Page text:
It would be 2 because 2x2 is 4..which equals the total number of the coefficient on the left.

    So the coefficients on the right have to equal the total numbers of coefficients on the left?

  • Physical Science - , Wednesday, September 12, 2007 at 12:45am

    No. It isn't necessary to make coefficients equal. It is necessary to make the atoms equal.
    You have 4 H atoms on the left and you must have 4 on the right. The coefficient of 1 is in place now in front of the H2O as in 1H2O. The coefficient multiplies everything after it in the molecule so 1 x 2 means we have 2 H atoms. 1 x 1 = 1 and we have 1 O atom. So we want to make 4 atoms on the right. What number must the coefficient be so that the coefficient x 2 (from the H2O) will equal to 4?

  • Physical Science - , Wednesday, September 12, 2007 at 12:47am

    I should have saic we want to make the H atoms on the right 4 so what can we multily the molecule by (what is the coefficient) so that the coefficient x 2 (the 2 is from H2O) = 4 H atoms on the right?

  • Physical Science - , Wednesday, September 12, 2007 at 12:49am

    2?

  • Physical Science - , Wednesday, September 12, 2007 at 12:53am

    Of course. So what do we have?
    We have a 1 in front of the NH4NO3 and a 1 in front of the N2O and a 2 in front of the H2O. We know N balances (2 N atoms on each side) and H balances (4 H atoms on each sisde) and that leaves just O atoms. They are supposed to balance if everything else balances. See if they do? Count O atoms on the left and O atoms on the right. How many do you see?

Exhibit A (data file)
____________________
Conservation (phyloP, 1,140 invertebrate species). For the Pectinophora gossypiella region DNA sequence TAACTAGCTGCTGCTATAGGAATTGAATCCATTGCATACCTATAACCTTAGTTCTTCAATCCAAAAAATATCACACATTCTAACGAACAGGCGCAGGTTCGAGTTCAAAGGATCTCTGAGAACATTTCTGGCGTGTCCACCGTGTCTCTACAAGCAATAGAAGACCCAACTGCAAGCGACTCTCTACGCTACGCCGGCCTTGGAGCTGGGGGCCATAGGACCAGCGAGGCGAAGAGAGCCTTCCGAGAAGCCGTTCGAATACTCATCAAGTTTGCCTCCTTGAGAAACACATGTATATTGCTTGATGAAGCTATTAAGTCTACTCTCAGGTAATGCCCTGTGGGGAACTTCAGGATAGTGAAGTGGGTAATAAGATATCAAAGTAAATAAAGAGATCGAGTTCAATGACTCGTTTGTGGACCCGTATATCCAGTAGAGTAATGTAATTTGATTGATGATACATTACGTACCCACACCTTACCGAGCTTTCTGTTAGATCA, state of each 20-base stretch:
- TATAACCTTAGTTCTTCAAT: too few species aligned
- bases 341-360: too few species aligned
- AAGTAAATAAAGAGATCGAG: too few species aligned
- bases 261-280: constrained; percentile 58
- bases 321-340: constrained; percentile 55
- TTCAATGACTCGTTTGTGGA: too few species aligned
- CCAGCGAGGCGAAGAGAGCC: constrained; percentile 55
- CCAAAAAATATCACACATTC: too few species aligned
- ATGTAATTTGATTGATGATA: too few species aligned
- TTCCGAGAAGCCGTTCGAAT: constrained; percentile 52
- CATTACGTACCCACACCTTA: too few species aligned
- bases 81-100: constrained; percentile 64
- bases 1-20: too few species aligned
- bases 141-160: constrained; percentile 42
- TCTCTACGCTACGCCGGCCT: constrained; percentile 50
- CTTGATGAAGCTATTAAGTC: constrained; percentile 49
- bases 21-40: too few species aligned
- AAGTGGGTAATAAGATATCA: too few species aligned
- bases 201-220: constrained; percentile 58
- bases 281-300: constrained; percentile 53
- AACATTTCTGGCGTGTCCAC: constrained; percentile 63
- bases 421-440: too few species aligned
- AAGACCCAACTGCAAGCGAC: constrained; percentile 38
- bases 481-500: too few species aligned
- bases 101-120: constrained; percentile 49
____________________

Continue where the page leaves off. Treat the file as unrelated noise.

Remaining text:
• Physical Science - , Wednesday, September 12, 2007 at 1:01am

    That's right. There are 3 O atoms on the left (from NH4NO3; i.e., 3 subscript x 1 coefficient = 3) and 3 on the right (1 from N2O; i.e., 1 subscript x 1 coefficient = 1 and 2 from 2H2O; i.e., 1 subscript x 2 coefficient = 2 and 1 from N2O + 2 from 2H2O = 3 O atoms on the right.) So now you have all three done. Talk to your instructor during office hours and tell him/her what kind of trouble you are having. I wish I had you and a blackboard and about 15 minutes. We could get this done. But we can't trade personal information on these web sites. Anything else? I hope you come back if you need more help on anything.

  • Physical Science - , Wednesday, September 12, 2007 at 1:07am

    Thank you so very much

  • Physical Science - , Wednesday, December 3, 2008 at 12:04am

    when the equation NH4NO3M2O os ba;anced, what is the total of all the coefficients?

  • Physical Science - , Wednesday, December 3, 2008 at 9:50am

    how are reactants and products treated the same in a chmical reaction how are they treated diffrently

  • Physical Science - , Thursday, November 19, 2009 at 8:47am

    The 1st one is 2Al+N2 --> 2AlN

    The 2nd one is NH4NO3 --> N2O+2H20

    The 3rd one is

  • Physical Science - , Thursday, November 19, 2009 at 8:49am

    The 1st one is 2Al+N2 --> 2AlN

    The 2nd one is NH4NO3 --> N2O+2H20

    I'll let bob handle 3.